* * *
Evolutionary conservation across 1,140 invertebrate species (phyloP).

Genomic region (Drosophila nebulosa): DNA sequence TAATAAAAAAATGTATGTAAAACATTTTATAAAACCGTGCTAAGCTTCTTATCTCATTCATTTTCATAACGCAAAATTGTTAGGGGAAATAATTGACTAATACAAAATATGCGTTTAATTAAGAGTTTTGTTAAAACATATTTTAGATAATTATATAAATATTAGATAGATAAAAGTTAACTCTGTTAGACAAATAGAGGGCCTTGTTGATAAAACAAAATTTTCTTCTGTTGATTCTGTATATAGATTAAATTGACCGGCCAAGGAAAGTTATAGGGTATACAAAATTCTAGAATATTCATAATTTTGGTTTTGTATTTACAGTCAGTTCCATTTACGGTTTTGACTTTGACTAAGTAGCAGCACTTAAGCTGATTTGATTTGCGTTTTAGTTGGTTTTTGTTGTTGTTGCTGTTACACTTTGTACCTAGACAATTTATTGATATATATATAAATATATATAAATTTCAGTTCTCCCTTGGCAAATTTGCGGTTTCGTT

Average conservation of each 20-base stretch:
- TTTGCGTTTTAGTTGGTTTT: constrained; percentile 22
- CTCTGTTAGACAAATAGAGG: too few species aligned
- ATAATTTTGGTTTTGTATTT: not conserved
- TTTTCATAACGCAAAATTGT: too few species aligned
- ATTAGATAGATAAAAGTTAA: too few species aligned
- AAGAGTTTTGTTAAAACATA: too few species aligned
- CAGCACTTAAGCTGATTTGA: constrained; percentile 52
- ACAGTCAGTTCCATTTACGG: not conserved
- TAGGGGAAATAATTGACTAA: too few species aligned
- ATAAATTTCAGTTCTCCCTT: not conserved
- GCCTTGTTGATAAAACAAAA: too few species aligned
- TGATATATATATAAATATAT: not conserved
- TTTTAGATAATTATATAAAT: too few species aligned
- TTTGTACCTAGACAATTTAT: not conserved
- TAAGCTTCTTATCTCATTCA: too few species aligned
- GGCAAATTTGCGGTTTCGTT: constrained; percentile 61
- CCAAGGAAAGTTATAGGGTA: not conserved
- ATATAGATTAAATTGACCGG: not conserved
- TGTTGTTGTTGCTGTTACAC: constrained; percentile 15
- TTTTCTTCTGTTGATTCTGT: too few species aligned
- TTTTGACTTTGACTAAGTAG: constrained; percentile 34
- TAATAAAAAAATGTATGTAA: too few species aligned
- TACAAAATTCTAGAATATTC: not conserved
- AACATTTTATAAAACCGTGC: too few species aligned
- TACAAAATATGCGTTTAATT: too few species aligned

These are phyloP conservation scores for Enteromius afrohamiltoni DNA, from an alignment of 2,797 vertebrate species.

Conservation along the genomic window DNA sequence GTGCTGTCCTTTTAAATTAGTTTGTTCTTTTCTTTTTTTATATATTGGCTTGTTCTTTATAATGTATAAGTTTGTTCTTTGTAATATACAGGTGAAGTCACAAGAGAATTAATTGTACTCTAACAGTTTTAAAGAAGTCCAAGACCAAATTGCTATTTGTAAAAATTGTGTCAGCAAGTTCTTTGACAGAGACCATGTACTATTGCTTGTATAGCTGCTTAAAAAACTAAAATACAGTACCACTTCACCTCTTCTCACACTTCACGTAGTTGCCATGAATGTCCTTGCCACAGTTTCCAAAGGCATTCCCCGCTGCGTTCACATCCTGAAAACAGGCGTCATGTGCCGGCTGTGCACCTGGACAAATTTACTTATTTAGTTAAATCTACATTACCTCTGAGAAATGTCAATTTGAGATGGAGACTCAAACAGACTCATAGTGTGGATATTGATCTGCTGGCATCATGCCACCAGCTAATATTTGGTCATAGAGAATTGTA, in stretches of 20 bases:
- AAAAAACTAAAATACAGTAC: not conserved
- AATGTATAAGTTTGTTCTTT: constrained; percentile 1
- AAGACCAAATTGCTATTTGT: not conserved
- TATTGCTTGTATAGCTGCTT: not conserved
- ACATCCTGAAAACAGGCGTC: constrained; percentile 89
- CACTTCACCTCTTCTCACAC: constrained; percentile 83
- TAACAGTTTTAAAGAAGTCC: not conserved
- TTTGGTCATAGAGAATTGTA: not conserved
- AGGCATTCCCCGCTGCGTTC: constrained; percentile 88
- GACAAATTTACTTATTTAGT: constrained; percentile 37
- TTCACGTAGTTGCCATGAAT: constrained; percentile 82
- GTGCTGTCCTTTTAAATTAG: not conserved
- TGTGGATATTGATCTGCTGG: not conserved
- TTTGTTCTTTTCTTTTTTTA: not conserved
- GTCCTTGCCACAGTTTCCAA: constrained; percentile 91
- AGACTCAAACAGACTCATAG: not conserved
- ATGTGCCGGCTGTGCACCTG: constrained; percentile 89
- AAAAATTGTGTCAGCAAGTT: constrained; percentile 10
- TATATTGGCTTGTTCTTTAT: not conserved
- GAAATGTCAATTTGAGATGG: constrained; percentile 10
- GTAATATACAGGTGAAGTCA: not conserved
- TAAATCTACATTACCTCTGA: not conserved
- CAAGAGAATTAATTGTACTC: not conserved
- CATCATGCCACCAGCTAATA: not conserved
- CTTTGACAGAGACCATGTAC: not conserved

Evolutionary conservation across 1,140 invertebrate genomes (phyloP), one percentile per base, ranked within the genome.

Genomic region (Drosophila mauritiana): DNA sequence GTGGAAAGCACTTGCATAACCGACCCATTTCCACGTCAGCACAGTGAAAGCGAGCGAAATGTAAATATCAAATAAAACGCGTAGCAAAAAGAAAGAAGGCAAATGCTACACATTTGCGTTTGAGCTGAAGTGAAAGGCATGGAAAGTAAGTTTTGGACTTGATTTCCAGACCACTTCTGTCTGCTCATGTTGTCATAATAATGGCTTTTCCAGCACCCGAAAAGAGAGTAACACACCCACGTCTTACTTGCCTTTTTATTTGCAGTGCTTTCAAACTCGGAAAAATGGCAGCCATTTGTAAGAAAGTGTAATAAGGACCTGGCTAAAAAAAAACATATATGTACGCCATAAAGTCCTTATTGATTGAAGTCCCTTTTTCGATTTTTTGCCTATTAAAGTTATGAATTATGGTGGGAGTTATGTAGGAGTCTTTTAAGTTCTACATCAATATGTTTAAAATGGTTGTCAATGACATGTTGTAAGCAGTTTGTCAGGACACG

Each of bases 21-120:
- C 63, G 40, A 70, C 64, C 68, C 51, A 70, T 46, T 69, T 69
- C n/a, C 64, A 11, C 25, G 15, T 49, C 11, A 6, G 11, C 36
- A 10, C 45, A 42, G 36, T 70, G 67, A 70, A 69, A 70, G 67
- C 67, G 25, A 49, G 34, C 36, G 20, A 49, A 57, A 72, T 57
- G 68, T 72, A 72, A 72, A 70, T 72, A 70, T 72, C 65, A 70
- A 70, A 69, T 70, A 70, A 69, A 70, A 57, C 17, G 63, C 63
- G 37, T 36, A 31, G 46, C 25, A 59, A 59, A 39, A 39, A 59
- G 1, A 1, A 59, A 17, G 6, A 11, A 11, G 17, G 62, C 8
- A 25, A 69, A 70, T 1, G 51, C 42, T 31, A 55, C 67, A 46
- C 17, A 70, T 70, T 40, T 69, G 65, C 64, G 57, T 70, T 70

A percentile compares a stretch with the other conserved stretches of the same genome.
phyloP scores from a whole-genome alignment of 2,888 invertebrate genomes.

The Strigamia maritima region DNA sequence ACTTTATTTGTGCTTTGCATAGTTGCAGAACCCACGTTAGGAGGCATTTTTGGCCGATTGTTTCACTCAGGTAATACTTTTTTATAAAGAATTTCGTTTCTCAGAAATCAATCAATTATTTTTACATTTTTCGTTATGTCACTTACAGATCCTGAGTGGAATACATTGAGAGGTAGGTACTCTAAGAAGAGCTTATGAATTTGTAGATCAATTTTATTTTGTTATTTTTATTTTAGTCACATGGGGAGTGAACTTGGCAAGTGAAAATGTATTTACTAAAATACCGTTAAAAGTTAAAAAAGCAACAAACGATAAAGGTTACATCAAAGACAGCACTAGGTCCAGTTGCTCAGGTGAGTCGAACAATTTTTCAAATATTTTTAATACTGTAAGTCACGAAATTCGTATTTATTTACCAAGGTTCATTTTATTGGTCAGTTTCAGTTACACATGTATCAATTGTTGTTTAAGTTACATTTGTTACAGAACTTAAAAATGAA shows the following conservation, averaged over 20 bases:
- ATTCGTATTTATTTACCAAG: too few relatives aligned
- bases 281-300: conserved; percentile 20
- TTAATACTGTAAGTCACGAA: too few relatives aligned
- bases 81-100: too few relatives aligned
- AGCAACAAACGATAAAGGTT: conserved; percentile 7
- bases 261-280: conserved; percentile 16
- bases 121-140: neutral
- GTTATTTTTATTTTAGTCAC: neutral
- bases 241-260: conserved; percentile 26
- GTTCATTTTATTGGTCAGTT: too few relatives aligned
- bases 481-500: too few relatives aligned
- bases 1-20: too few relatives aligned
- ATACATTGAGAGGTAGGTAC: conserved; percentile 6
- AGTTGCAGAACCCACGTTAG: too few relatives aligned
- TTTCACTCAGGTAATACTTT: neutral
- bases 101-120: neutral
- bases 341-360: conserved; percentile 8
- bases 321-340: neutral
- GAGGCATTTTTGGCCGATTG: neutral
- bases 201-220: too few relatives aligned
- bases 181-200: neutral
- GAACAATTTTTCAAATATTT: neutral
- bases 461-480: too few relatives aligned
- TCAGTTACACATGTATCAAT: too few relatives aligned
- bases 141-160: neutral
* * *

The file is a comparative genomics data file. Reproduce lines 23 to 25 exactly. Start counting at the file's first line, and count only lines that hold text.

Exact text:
- TTTTCTTCTGTTGATTCTGT: too few species aligned
- TTTTGACTTTGACTAAGTAG: constrained; percentile 34
- TAATAAAAAAATGTATGTAA: too few species aligned